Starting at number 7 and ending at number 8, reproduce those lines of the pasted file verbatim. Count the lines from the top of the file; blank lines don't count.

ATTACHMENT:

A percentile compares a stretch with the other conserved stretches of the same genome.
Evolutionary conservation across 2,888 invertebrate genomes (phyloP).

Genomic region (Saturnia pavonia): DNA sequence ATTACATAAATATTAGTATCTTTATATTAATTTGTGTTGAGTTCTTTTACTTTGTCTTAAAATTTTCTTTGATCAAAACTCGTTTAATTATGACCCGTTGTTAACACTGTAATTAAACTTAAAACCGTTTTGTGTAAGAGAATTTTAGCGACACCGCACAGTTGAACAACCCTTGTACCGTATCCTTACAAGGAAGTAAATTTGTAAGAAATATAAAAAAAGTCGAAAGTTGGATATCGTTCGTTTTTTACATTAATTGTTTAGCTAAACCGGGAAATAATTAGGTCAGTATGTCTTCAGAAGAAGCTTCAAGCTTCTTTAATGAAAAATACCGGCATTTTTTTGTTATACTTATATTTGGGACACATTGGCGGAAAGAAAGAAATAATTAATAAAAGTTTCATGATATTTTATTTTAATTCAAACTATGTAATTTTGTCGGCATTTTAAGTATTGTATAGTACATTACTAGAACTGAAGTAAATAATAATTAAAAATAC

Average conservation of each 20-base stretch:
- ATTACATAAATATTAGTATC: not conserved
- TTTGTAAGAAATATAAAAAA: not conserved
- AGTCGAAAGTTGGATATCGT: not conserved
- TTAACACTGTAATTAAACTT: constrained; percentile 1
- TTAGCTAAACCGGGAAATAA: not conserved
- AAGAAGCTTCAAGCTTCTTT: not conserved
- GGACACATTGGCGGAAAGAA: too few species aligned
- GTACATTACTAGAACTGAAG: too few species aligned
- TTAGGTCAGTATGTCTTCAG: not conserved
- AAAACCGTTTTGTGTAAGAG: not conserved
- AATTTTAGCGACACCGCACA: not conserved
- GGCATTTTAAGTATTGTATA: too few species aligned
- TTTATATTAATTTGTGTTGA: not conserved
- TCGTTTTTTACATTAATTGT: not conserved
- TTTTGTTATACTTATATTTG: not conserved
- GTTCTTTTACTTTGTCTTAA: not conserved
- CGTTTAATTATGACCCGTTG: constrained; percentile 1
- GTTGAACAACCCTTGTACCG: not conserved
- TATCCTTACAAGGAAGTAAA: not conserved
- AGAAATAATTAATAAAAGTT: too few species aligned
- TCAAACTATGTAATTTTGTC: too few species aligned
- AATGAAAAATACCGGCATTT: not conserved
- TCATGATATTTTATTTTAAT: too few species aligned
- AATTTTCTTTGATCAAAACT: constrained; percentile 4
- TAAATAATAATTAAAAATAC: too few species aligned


- AGTCGAAAGTTGGATATCGT: not conserved
- TTAACACTGTAATTAAACTT: constrained; percentile 1